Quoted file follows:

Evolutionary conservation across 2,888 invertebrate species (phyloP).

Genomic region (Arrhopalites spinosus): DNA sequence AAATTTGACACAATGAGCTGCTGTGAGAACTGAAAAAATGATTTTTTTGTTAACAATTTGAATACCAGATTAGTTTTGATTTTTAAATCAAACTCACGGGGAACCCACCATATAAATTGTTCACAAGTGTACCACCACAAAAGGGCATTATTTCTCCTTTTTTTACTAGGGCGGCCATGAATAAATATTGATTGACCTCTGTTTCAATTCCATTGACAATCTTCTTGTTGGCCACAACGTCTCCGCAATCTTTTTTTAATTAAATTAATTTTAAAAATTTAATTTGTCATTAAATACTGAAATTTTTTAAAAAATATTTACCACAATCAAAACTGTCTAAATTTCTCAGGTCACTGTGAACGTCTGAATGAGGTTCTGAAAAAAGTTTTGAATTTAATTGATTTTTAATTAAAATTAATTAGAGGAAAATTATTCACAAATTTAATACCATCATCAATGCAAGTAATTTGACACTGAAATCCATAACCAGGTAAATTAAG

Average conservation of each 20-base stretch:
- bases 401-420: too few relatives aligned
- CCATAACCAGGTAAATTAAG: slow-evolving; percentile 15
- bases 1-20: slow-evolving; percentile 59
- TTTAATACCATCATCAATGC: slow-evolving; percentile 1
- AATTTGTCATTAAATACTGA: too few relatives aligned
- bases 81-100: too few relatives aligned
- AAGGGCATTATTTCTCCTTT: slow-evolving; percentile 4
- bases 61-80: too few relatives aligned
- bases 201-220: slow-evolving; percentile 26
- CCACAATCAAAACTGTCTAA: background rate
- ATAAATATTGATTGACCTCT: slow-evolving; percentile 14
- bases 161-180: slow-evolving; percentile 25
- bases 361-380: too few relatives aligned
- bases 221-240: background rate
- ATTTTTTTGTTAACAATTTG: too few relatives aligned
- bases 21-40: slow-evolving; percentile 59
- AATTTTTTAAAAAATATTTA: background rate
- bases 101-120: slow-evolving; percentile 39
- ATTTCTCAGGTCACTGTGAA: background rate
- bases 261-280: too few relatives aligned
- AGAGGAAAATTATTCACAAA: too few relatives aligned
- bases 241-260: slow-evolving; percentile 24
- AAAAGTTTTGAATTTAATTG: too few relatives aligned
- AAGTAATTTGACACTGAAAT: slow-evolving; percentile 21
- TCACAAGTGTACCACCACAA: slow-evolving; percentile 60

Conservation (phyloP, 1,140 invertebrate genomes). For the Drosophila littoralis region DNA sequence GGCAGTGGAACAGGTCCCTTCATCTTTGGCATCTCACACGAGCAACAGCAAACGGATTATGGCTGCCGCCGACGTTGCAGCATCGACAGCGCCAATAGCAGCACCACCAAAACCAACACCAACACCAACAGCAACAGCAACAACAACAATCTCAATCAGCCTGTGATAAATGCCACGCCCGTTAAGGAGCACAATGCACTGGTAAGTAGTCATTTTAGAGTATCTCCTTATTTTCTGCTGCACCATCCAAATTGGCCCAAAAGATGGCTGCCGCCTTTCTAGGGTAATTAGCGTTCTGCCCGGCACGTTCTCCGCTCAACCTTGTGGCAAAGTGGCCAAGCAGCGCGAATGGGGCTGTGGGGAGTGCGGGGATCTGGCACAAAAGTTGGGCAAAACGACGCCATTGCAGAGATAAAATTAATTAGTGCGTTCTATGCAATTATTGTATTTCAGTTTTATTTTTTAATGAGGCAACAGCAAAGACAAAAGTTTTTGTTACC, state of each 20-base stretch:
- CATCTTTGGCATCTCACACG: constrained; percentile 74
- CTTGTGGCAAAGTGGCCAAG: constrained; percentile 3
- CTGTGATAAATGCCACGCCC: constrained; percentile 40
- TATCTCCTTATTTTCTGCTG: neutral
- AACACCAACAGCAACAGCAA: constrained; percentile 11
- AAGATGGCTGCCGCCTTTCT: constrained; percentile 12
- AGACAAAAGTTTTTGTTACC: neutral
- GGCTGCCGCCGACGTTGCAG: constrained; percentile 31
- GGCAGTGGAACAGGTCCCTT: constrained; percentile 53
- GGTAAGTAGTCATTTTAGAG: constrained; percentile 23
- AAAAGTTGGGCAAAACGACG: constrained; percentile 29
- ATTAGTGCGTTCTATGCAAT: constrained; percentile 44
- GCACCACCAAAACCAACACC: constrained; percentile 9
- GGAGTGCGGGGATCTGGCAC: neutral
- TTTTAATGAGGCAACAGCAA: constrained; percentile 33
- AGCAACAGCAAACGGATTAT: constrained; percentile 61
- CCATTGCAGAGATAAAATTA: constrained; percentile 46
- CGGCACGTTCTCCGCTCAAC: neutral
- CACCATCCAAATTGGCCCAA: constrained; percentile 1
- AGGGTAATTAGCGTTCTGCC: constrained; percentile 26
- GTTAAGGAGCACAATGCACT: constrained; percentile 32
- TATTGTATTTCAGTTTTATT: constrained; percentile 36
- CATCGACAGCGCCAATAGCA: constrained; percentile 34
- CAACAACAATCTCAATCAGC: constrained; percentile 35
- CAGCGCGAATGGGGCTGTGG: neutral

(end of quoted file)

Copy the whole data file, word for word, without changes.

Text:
Evolutionary conservation across 2,888 invertebrate species (phyloP).

Genomic region (Arrhopalites spinosus): DNA sequence AAATTTGACACAATGAGCTGCTGTGAGAACTGAAAAAATGATTTTTTTGTTAACAATTTGAATACCAGATTAGTTTTGATTTTTAAATCAAACTCACGGGGAACCCACCATATAAATTGTTCACAAGTGTACCACCACAAAAGGGCATTATTTCTCCTTTTTTTACTAGGGCGGCCATGAATAAATATTGATTGACCTCTGTTTCAATTCCATTGACAATCTTCTTGTTGGCCACAACGTCTCCGCAATCTTTTTTTAATTAAATTAATTTTAAAAATTTAATTTGTCATTAAATACTGAAATTTTTTAAAAAATATTTACCACAATCAAAACTGTCTAAATTTCTCAGGTCACTGTGAACGTCTGAATGAGGTTCTGAAAAAAGTTTTGAATTTAATTGATTTTTAATTAAAATTAATTAGAGGAAAATTATTCACAAATTTAATACCATCATCAATGCAAGTAATTTGACACTGAAATCCATAACCAGGTAAATTAAG

Average conservation of each 20-base stretch:
- bases 401-420: too few relatives aligned
- CCATAACCAGGTAAATTAAG: slow-evolving; percentile 15
- bases 1-20: slow-evolving; percentile 59
- TTTAATACCATCATCAATGC: slow-evolving; percentile 1
- AATTTGTCATTAAATACTGA: too few relatives aligned
- bases 81-100: too few relatives aligned
- AAGGGCATTATTTCTCCTTT: slow-evolving; percentile 4
- bases 61-80: too few relatives aligned
- bases 201-220: slow-evolving; percentile 26
- CCACAATCAAAACTGTCTAA: background rate
- ATAAATATTGATTGACCTCT: slow-evolving; percentile 14
- bases 161-180: slow-evolving; percentile 25
- bases 361-380: too few relatives aligned
- bases 221-240: background rate
- ATTTTTTTGTTAACAATTTG: too few relatives aligned
- bases 21-40: slow-evolving; percentile 59
- AATTTTTTAAAAAATATTTA: background rate
- bases 101-120: slow-evolving; percentile 39
- ATTTCTCAGGTCACTGTGAA: background rate
- bases 261-280: too few relatives aligned
- AGAGGAAAATTATTCACAAA: too few relatives aligned
- bases 241-260: slow-evolving; percentile 24
- AAAAGTTTTGAATTTAATTG: too few relatives aligned
- AAGTAATTTGACACTGAAAT: slow-evolving; percentile 21
- TCACAAGTGTACCACCACAA: slow-evolving; percentile 60

Conservation (phyloP, 1,140 invertebrate genomes). For the Drosophila littoralis region DNA sequence GGCAGTGGAACAGGTCCCTTCATCTTTGGCATCTCACACGAGCAACAGCAAACGGATTATGGCTGCCGCCGACGTTGCAGCATCGACAGCGCCAATAGCAGCACCACCAAAACCAACACCAACACCAACAGCAACAGCAACAACAACAATCTCAATCAGCCTGTGATAAATGCCACGCCCGTTAAGGAGCACAATGCACTGGTAAGTAGTCATTTTAGAGTATCTCCTTATTTTCTGCTGCACCATCCAAATTGGCCCAAAAGATGGCTGCCGCCTTTCTAGGGTAATTAGCGTTCTGCCCGGCACGTTCTCCGCTCAACCTTGTGGCAAAGTGGCCAAGCAGCGCGAATGGGGCTGTGGGGAGTGCGGGGATCTGGCACAAAAGTTGGGCAAAACGACGCCATTGCAGAGATAAAATTAATTAGTGCGTTCTATGCAATTATTGTATTTCAGTTTTATTTTTTAATGAGGCAACAGCAAAGACAAAAGTTTTTGTTACC, state of each 20-base stretch:
- CATCTTTGGCATCTCACACG: constrained; percentile 74
- CTTGTGGCAAAGTGGCCAAG: constrained; percentile 3
- CTGTGATAAATGCCACGCCC: constrained; percentile 40
- TATCTCCTTATTTTCTGCTG: neutral
- AACACCAACAGCAACAGCAA: constrained; percentile 11
- AAGATGGCTGCCGCCTTTCT: constrained; percentile 12
- AGACAAAAGTTTTTGTTACC: neutral
- GGCTGCCGCCGACGTTGCAG: constrained; percentile 31
- GGCAGTGGAACAGGTCCCTT: constrained; percentile 53
- GGTAAGTAGTCATTTTAGAG: constrained; percentile 23
- AAAAGTTGGGCAAAACGACG: constrained; percentile 29
- ATTAGTGCGTTCTATGCAAT: constrained; percentile 44
- GCACCACCAAAACCAACACC: constrained; percentile 9
- GGAGTGCGGGGATCTGGCAC: neutral
- TTTTAATGAGGCAACAGCAA: constrained; percentile 33
- AGCAACAGCAAACGGATTAT: constrained; percentile 61
- CCATTGCAGAGATAAAATTA: constrained; percentile 46
- CGGCACGTTCTCCGCTCAAC: neutral
- CACCATCCAAATTGGCCCAA: constrained; percentile 1
- AGGGTAATTAGCGTTCTGCC: constrained; percentile 26
- GTTAAGGAGCACAATGCACT: constrained; percentile 32
- TATTGTATTTCAGTTTTATT: constrained; percentile 36
- CATCGACAGCGCCAATAGCA: constrained; percentile 34
- CAACAACAATCTCAATCAGC: constrained; percentile 35
- CAGCGCGAATGGGGCTGTGG: neutral